Sarah Silverman said on Howard Stern’s SiriusXM show on Monday that in the early days of their comedy careers, when they were letting their “freak flags fly,” she consented after Louis C.K. asked to masturbate in front of her.
Though, she didn’t consent every time. “Sometimes, yeah, I wanted to see it, it was amazing,” she said. “Sometimes I would say, ‘Fucking no, gross,’ and we got pizza.”
C.K. admitted a year ago that he masturbated in front of multiple women without their consent after a New York Times article detailed the accusations. Silverman, his longtime friend, attempted to make sense of it on her Hulu show I Love You, America.
“I wish I could sit this one out,” Silverman said at the time before admitting she was “very angry” for the victims but also “sad” for her friend.
Silverman’s sister Laura tweeted last year that before he was famous and after the two briefly dated, C.K. masturbated in front of her during a road trip roughly 20 times.
After that, it’s was Louis C.K., on a cross country trip before he was famous. About 20 times. Not criminal. But compulsive, rude & gross.— Laura Silverman Varghese (@LauraJSilverman) November 9, 2017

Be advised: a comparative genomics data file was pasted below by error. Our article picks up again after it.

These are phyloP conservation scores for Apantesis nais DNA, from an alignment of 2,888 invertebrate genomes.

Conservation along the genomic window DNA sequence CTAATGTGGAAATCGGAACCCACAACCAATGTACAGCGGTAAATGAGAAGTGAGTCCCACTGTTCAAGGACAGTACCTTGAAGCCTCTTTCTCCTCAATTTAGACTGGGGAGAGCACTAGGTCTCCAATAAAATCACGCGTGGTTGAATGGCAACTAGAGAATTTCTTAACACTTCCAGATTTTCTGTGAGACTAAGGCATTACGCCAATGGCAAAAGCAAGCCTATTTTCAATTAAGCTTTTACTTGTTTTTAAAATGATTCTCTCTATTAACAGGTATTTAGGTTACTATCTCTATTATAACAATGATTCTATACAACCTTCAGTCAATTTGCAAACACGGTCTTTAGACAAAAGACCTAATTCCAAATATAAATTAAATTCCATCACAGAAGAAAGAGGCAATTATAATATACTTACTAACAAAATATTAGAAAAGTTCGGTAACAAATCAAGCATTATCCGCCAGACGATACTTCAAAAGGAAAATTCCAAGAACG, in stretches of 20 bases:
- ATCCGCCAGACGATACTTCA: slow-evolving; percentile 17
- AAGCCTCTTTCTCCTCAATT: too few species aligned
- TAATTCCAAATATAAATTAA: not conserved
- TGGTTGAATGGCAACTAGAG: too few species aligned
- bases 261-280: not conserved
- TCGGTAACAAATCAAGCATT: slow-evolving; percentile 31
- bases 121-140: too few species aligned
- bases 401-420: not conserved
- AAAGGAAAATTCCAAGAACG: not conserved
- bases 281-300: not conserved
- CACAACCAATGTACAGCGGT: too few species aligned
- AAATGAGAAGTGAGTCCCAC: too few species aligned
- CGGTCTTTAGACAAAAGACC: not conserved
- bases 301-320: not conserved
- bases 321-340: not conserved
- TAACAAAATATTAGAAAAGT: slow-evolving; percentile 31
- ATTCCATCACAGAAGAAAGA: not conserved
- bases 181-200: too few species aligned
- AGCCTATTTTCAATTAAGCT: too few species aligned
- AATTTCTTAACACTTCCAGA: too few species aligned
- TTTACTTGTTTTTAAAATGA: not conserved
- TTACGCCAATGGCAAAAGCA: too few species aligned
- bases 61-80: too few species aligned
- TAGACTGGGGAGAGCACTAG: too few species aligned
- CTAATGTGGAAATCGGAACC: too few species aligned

On Stern’s show, Silverman made a point to say that participating when C.K. asked is not the same as C.K. masturbating in front of women who did not say yes—”he could offer me nothing,” she said—and that as his status in the comedy world changed, his behavior did not: “He felt like he was the same person, but the dynamic was different, and it was not OK.”
Silverman doesn’t think C.K. should be ousted from the comedy community; she suggested that he mine the depths of his psyche—a thing he built his comedy persona on—and discuss his behavior onstage, which is not something he has done during his recent “surprise” sets in New York City.
“I’m not saying everyone should embrace Louis again,” she said. “I believe he has remorse. I just want him to talk about it onstage.”
C.K was recently criticized for a bit in his new act in which he lamented losing “$35 million in an hour” as a result of being held accountable for his actions.
- The importance of defining sexual harassment and sexual assault
- A plain and simple guide to understanding consent
- How to know if you’re a victim of ‘gaslighting’